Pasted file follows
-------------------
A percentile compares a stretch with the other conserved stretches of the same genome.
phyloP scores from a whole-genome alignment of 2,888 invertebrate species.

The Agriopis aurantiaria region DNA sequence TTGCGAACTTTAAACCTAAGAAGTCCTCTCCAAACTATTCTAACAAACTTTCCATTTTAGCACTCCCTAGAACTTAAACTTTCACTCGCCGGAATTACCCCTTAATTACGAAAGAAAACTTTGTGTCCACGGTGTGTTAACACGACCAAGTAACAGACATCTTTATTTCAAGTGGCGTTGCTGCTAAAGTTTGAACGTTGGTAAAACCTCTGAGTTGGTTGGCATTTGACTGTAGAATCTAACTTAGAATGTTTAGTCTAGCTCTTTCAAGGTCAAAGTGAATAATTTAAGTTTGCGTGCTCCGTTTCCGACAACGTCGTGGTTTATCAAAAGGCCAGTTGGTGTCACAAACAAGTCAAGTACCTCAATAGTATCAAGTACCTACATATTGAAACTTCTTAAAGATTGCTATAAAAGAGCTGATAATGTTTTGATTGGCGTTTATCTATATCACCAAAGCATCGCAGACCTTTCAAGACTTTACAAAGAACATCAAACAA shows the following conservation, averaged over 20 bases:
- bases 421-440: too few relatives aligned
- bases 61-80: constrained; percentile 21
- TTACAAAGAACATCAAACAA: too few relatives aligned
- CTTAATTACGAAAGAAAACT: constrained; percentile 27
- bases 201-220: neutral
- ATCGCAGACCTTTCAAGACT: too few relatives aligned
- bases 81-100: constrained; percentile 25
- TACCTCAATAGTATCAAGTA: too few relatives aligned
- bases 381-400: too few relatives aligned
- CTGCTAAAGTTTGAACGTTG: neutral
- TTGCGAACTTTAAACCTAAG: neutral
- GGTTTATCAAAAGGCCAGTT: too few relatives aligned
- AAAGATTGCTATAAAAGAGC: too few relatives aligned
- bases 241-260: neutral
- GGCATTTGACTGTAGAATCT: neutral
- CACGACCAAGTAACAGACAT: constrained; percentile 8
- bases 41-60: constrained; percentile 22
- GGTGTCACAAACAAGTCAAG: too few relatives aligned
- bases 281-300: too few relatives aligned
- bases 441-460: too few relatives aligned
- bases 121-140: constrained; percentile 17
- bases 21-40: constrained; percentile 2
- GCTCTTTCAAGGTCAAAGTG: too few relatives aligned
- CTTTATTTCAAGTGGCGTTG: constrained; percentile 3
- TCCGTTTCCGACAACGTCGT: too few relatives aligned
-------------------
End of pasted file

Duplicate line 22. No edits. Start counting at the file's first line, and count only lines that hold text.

- bases 281-300: too few relatives aligned